From the foregoing law it will be seen that there are two ways of lessening the resistance upon telegraphic conductors,— one by reducing the length, and the other by increasing the area of the section of the conducting-wire. Now, as already remarked, the copper conducting-wire in the old cable weighed but ninety-three pounds to the mile, while in the new cable it weighs five hundred and ten pounds to the mile, or more than five times as much. If, then, by comparison, we estimate the resistance in the old Atlantic cable to have been equal to two thousand miles of ordinary telegraph-wire, the increased size of the conducting-wire of the new cable reduces the resistance to one-fifth that distance, or four hundred miles. And while it required two hundred cells of battery to produce intensity sufficient to work over the two thousand miles of resistance in the old cable, it will require but one-fifth as much, or forty cells, to overcome the four hundred miles of resistance in the new cable. The retardation which resulted from the intense current generated by two hundred cells will be also proportionately reduced in the comparatively small battery of forty cells. Thus we perceive, that, while the length of the cable is, electrically and practically, reduced to one-fifth of its former length, the retardation of the current is also decreased in the same proportion. Therefore, if, with the old cable, three words per minute could be transmitted, with the new cable we shall be able to transmit five times as many, or fifteen words per minute. This is not equal to our Morse system on the land-lines, which will signal at the rate of thirty-five words per minute, still less to the printing system, which can signal at the rate of fifty words per minute; but, even at this rate, the cable would be enabled to transmit in twenty-four hours one thousand despatches containing an average of twenty words apiece. Mr. Field, however, claims for the cable a speed of only twelve words per minute, which would reduce the number of despatches of twenty words each that could be transmitted in twenty-four hours to eight hundred and sixty-four. "Me will suppose, however, that the cable transmits only five hundred telegrams per day ; this number, at ten dollars per message, would give an income of five thousand dollars per diem, or one million five hundred and sixty-five thousand dollars per annum. Quite a handsome revenue on an outlay of about one million of dollars !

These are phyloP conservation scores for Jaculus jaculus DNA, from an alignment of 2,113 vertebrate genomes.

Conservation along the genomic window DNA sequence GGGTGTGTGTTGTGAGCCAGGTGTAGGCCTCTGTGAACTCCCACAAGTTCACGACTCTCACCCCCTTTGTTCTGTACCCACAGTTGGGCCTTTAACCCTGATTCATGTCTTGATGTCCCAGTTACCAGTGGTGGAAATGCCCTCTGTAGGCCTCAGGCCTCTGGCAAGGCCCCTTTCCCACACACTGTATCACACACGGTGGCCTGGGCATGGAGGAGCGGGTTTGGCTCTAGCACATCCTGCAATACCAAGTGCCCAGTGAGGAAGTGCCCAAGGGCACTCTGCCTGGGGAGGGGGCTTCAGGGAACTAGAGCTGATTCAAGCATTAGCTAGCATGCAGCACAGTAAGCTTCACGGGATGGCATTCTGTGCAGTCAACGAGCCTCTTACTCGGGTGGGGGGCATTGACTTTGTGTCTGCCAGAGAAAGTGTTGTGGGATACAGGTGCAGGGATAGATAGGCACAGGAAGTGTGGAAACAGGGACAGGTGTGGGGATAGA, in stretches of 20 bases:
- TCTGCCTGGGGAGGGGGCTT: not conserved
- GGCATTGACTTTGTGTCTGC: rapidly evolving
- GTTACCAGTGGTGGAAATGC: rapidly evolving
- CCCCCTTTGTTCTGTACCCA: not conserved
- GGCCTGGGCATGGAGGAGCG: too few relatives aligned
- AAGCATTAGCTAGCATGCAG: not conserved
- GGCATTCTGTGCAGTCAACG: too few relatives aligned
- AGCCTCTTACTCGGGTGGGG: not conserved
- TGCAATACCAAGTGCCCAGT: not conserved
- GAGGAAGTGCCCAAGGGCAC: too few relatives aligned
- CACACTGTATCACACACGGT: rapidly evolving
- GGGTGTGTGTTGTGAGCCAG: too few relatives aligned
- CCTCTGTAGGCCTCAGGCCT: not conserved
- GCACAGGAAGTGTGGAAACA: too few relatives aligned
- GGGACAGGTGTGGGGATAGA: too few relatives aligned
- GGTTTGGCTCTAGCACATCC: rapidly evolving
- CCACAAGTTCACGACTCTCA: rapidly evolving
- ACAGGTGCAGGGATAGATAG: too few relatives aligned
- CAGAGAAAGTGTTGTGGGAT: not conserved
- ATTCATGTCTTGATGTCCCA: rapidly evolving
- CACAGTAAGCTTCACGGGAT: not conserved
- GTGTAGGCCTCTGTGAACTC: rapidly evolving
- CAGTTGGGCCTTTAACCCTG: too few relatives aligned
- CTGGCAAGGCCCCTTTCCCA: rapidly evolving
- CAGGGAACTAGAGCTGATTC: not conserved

The only instrument which could be used successfully in signalling through the old cable was one of peculiar construction, called the Marine Galvanometer. In this instrument, momentum and inertia are almost wholly avoided by the use of a needle weighing only one and a half grains, combined with a mirror reflecting a ray of light, which indicates deflections with great accuracy. By this means a gradually increasing or decreasing current is at each instant indicated at its due strength. Thus, when this galvanometer is placed as the receiving-instrument at the end of a long submarine cable, the movement of the spot of light, consequent on the completion of a circuit through the battery, cable, and earth, can be so observed as to furnish a curve representing very accurately the arrival of an electric current. Lines representing successive signals at various speeds can also be obtained, and, by means of a metronome, dots and dashes can be sent with nearly perfect regularity by an ordinary Morse key, and the corresponding changes in the current at the receiving end of the cable accurately observed.